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July 7th, 2011
 

Vander Plaats’ Straw Poll Powerplay

By Kevin Hall

Bob Vander Plaats and his Family Leader organization have found a way to maximize their impact on the Ames Straw Poll.  The group is asking all presidential candidates to sign a “Marriage Vow” pledge, made up of 14 separate promises.  Those who sign, and those who don’t, will be announced just one or two days prior the Ames Straw Poll.

The sometimes bizarre news conference included an inference by IFPC president Chuck Hurley that babies born into slavery were better off than black babies born today because more slave children were raised in “two-parent households”, Bob Vander Plaats saying married couples have “better sex”, and a loud Waste Management garbage truck in the background that was left idling for most of the time Vander Plaats spoke.

The group’s press release says the purpose of the pledge is “to have on record the personal convictions of each presidential candidate as it relates to the issue of marriage.”  The Family Leader is hosting three public forums with each candidate, requiring private meetings for groups of evangelical leaders with each candidate, flying around the state in private jets with each candidate, and hosting a debate with all the candidates. It would seem they have ample opportunity to get each candidate on the record.   Demanding this “Marriage Vow” right before the Straw Poll is the coup de grace in a massive effort to make sure all the presidential candidates pander to Vander Plaats’ organization.

The timing is clearly aimed at showcasing The Family Leader’s power among Iowa caucus goers.  Presidential candidates risk alienating social conservatives by not signing the pledge.  A backlash will be created at the worst possible time.  Since the list of those who do and don’t take the oath comes just hours before the crucial first vote of the GOP presidential primary, there will not be ample time for candidates to explain their reasons for refusing.

All the candidates will receive the pledge by July 15th and have until August 1st to return the document.  Iowa Family Policy Leader president Chuck Hurley said the pledge was not finalized until late in the night prior to their Thursday press conference.  Some of the promises contained in the pledge include:

-Sign off on support of personal fidelity to his/her spouse

-Appointing faithful constitutionalists as judges

-Opposition to any redefinition of marriage

-Prompt reform uneconomic and anti-marriage aspects of welfare policy, tax policy and divorce law

-Support for legal advocacy for the Defense of Marriage Act

-Support for humane efforts to protect women and children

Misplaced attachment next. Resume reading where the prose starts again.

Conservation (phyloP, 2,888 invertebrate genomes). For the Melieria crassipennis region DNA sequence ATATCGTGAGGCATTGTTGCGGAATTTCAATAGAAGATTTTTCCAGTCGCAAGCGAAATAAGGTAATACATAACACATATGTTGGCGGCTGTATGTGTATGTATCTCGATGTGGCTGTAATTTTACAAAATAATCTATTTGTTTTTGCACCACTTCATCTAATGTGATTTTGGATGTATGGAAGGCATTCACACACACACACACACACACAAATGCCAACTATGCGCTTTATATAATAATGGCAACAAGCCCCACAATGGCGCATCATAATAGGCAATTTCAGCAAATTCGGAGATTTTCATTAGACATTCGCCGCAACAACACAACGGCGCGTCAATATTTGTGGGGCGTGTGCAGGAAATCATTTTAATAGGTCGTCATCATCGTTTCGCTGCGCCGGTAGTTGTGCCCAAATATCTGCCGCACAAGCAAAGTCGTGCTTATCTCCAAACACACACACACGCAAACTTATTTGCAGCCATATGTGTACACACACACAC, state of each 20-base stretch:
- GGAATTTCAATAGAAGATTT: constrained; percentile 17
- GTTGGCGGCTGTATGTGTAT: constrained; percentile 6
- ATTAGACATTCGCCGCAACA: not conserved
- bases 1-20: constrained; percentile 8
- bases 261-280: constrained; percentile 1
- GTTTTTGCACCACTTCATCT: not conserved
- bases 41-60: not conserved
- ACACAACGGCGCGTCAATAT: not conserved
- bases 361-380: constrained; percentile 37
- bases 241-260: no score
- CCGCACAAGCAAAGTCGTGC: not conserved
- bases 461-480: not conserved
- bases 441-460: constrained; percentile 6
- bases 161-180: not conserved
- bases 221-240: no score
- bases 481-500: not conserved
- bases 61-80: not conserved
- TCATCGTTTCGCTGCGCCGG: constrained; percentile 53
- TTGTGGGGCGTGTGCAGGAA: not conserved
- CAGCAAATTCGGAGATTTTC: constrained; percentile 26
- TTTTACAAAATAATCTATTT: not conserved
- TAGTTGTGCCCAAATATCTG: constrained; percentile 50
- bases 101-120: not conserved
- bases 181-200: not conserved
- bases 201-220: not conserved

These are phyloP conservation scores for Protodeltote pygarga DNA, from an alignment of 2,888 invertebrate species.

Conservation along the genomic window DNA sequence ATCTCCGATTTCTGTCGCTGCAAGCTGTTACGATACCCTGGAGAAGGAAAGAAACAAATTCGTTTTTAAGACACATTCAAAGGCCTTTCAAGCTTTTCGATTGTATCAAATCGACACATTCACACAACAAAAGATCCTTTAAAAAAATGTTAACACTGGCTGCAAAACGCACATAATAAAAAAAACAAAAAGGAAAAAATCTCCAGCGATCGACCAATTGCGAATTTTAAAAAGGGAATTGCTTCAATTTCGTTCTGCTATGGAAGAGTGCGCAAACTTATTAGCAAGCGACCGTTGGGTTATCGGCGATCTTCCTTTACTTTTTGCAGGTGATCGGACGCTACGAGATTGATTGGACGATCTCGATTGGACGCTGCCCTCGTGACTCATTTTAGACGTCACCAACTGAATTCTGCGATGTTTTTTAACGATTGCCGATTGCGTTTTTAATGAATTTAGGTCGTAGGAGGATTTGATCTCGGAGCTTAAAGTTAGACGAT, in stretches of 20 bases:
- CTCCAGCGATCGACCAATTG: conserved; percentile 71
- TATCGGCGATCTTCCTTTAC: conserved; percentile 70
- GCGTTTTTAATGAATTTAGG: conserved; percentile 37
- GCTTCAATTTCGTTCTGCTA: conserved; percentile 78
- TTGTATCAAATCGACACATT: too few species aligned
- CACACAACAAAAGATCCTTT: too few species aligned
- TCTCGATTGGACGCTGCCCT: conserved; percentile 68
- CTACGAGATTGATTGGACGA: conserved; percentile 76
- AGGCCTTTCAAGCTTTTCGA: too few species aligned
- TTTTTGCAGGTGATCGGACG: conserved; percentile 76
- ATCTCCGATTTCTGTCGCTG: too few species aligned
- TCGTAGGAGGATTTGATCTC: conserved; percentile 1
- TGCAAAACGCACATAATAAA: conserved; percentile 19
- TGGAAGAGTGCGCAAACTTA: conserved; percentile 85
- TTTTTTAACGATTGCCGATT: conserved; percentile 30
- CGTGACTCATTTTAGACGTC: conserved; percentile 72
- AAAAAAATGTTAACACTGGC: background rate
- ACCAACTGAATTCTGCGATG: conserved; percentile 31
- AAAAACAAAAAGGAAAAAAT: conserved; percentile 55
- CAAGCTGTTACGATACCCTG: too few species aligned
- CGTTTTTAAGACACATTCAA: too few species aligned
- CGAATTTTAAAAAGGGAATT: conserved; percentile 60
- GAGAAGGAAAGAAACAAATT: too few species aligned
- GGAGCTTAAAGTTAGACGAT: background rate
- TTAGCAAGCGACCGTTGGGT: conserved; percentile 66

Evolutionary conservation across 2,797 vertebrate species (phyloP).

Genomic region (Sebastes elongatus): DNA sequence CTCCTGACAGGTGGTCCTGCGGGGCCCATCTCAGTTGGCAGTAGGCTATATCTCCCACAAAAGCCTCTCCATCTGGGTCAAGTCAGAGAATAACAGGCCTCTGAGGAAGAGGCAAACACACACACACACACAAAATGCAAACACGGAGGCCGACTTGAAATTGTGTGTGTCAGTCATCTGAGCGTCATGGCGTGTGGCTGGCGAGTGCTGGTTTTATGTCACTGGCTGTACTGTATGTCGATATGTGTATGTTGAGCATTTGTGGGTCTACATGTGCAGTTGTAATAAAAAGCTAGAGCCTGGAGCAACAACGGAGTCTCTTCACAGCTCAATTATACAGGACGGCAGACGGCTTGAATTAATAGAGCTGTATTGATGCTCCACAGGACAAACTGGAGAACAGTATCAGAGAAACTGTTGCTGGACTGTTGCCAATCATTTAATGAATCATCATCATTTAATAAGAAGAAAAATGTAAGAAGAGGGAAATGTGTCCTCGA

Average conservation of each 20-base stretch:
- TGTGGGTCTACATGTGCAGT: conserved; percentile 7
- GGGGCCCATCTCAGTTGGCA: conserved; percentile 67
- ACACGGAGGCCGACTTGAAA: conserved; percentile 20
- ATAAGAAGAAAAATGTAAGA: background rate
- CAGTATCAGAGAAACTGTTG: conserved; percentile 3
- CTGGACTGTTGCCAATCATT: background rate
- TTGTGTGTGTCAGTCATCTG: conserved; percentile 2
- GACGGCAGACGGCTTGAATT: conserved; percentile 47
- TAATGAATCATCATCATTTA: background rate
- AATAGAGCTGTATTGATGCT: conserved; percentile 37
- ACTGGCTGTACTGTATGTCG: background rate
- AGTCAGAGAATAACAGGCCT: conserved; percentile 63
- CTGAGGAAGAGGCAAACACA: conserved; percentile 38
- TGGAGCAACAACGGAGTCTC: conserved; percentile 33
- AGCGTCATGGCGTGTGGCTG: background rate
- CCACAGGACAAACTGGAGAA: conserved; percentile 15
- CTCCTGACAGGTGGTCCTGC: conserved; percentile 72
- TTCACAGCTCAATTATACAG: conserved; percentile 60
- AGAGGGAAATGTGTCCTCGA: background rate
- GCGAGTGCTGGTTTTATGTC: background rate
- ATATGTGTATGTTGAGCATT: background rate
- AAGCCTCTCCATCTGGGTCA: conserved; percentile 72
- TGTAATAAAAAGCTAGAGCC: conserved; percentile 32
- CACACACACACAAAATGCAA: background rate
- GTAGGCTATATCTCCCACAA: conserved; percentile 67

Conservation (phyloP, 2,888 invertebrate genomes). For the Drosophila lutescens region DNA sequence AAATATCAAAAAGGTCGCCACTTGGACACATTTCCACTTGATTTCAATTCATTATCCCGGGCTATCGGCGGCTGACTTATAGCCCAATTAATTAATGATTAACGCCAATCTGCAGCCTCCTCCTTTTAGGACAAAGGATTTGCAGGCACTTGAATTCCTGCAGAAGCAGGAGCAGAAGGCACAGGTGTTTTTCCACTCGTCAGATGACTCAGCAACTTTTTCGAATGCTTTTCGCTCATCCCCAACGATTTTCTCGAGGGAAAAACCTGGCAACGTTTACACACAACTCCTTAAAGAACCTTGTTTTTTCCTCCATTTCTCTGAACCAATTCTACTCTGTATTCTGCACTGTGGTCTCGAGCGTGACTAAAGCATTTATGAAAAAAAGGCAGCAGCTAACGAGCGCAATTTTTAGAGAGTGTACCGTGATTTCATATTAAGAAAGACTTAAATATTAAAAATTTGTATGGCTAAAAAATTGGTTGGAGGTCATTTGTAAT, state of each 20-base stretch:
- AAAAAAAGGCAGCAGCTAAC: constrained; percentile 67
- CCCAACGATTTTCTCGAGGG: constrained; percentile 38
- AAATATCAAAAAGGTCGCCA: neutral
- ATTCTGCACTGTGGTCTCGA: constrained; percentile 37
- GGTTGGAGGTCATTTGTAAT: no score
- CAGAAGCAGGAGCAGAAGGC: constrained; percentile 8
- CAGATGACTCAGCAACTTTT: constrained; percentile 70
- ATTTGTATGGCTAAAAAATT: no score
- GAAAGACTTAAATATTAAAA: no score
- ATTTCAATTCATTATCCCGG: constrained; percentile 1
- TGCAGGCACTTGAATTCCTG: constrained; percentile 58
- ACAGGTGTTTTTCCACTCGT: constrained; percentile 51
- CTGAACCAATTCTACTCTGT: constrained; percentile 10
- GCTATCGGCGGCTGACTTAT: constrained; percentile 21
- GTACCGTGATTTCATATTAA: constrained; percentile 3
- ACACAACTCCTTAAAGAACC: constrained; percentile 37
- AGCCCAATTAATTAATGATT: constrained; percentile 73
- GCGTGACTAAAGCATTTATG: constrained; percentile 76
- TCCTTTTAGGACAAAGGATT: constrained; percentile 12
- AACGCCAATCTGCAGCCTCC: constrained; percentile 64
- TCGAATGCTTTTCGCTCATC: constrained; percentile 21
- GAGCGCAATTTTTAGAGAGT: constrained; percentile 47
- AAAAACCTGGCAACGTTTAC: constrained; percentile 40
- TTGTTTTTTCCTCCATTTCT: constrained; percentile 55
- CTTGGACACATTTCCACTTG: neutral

-Rejection of anti-women Sharia Islam

-Safeguards for all married and unmarried U.S. military personnel

-Commitment to downsizing government and the burden upon American families

 

The evangelical activist group will not endorse any candidate who does not sign the pledge.  However, all of them will be invited to The Family Leader’s debate in November.  The organization has vowed to remain neutral until after that event.  However, during Thursday’s press conference, reporter Kay Henderson grilled Vander Plaats and Hurley about The Family Leader’s decision to publicize a Tea Party event headlined by Michele Bachmann.  They did not promote any of the other events on the recent Tea Party bus tour, which included several other candidates.  One of the few attendees at Thursday’s press conference was longtime Vander Plaats ally Barb Heki, who now works for Bachmann’s campaign.  Hurley claimed the free publicity for Bachmann was “inadvertent” and Vander Plaats said he would “take the fall for that if that happened.”  Bachmann quickly signed the pledge, becoming the first candidate to do so.

The Family Leader joins a long line of special interest groups demanding pledges from the 2012 candidates.  Mitt Romney and Herman Cain suffered a backlash from conservatives when they refused to sign the Susan B. Anthony organization’s pro-life oath.  Other pledges have centered on economic issues and cutting government spending.

Vander Plaats was asked if he believes those other pledges do not go far enough.  “Exactly,” the Family Leader CEO replied.   “We’re committed to this.  We put a lot of thought into this.  We put a lot of research into this and we’ve laid out the vow very forthrightly.  I think the candidates will embrace this.”

President Obama was also asked to sign the “Marriage Vow” pledge.  He has already refused.  Some in the media have labeled Bob Vander Plaats a “kingmaker” in the 2012 race.  Now the question becomes, which potential “kings” will swear fealty to Vander Plaats and which ones will refuse his latest power grab.

 

Photo By Dave Davidson

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About the Author

Kevin Hall
Kevin Hall brings almost two decades of journalistic experience to TheIowaRepublican. Starting in college as a radio broadcaster, Hall eventually became a television anchor/reporter for stations in North Carolina, Missouri, and Iowa. During the 2007 caucus cycle, Hall changed careers and joined the political realm. He was the northwest Iowa field director for Fred Thompson's presidential campaign. Hall helped Terry Branstad return to the governor's office by organizing southwest Iowa for Branstad's 2010 campaign. Hall serves as a reporter/columnist for TheIowaRepublican.com.




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